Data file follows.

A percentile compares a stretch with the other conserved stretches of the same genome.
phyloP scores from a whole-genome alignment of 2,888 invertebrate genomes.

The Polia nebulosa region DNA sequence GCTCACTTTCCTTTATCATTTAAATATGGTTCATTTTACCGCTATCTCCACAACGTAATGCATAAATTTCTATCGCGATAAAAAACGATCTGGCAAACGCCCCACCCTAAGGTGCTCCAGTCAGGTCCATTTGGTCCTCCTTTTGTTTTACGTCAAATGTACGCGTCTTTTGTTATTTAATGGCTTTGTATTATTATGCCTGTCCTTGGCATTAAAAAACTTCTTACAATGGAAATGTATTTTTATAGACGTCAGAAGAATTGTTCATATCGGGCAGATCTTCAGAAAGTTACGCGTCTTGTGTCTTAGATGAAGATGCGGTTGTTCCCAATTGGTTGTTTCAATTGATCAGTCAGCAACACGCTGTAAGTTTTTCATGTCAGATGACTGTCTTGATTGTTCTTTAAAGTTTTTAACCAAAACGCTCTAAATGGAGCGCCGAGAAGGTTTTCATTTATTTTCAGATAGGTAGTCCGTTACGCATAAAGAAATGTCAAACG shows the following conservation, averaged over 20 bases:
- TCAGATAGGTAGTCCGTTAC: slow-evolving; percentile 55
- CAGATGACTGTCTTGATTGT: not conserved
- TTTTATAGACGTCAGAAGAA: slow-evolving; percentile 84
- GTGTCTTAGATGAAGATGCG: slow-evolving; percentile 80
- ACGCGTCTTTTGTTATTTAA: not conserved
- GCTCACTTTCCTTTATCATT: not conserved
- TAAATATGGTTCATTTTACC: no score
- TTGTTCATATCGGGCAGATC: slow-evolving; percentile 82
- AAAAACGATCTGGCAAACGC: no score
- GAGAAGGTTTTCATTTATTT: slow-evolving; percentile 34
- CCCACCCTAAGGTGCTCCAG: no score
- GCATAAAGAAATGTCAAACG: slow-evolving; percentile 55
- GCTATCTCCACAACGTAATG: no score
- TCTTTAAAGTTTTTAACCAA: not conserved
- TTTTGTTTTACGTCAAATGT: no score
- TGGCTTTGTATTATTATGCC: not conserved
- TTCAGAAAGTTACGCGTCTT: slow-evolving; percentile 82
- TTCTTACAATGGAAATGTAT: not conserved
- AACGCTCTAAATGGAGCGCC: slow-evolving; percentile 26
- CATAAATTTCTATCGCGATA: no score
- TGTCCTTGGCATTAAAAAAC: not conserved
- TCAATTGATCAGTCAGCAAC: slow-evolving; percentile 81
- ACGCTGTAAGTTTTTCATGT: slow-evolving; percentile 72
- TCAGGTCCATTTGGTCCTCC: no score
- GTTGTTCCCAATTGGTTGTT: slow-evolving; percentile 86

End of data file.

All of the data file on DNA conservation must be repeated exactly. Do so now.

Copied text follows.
A percentile compares a stretch with the other conserved stretches of the same genome.
phyloP scores from a whole-genome alignment of 2,888 invertebrate genomes.

The Polia nebulosa region DNA sequence GCTCACTTTCCTTTATCATTTAAATATGGTTCATTTTACCGCTATCTCCACAACGTAATGCATAAATTTCTATCGCGATAAAAAACGATCTGGCAAACGCCCCACCCTAAGGTGCTCCAGTCAGGTCCATTTGGTCCTCCTTTTGTTTTACGTCAAATGTACGCGTCTTTTGTTATTTAATGGCTTTGTATTATTATGCCTGTCCTTGGCATTAAAAAACTTCTTACAATGGAAATGTATTTTTATAGACGTCAGAAGAATTGTTCATATCGGGCAGATCTTCAGAAAGTTACGCGTCTTGTGTCTTAGATGAAGATGCGGTTGTTCCCAATTGGTTGTTTCAATTGATCAGTCAGCAACACGCTGTAAGTTTTTCATGTCAGATGACTGTCTTGATTGTTCTTTAAAGTTTTTAACCAAAACGCTCTAAATGGAGCGCCGAGAAGGTTTTCATTTATTTTCAGATAGGTAGTCCGTTACGCATAAAGAAATGTCAAACG shows the following conservation, averaged over 20 bases:
- TCAGATAGGTAGTCCGTTAC: slow-evolving; percentile 55
- CAGATGACTGTCTTGATTGT: not conserved
- TTTTATAGACGTCAGAAGAA: slow-evolving; percentile 84
- GTGTCTTAGATGAAGATGCG: slow-evolving; percentile 80
- ACGCGTCTTTTGTTATTTAA: not conserved
- GCTCACTTTCCTTTATCATT: not conserved
- TAAATATGGTTCATTTTACC: no score
- TTGTTCATATCGGGCAGATC: slow-evolving; percentile 82
- AAAAACGATCTGGCAAACGC: no score
- GAGAAGGTTTTCATTTATTT: slow-evolving; percentile 34
- CCCACCCTAAGGTGCTCCAG: no score
- GCATAAAGAAATGTCAAACG: slow-evolving; percentile 55
- GCTATCTCCACAACGTAATG: no score
- TCTTTAAAGTTTTTAACCAA: not conserved
- TTTTGTTTTACGTCAAATGT: no score
- TGGCTTTGTATTATTATGCC: not conserved
- TTCAGAAAGTTACGCGTCTT: slow-evolving; percentile 82
- TTCTTACAATGGAAATGTAT: not conserved
- AACGCTCTAAATGGAGCGCC: slow-evolving; percentile 26
- CATAAATTTCTATCGCGATA: no score
- TGTCCTTGGCATTAAAAAAC: not conserved
- TCAATTGATCAGTCAGCAAC: slow-evolving; percentile 81
- ACGCTGTAAGTTTTTCATGT: slow-evolving; percentile 72
- TCAGGTCCATTTGGTCCTCC: no score
- GTTGTTCCCAATTGGTTGTT: slow-evolving; percentile 86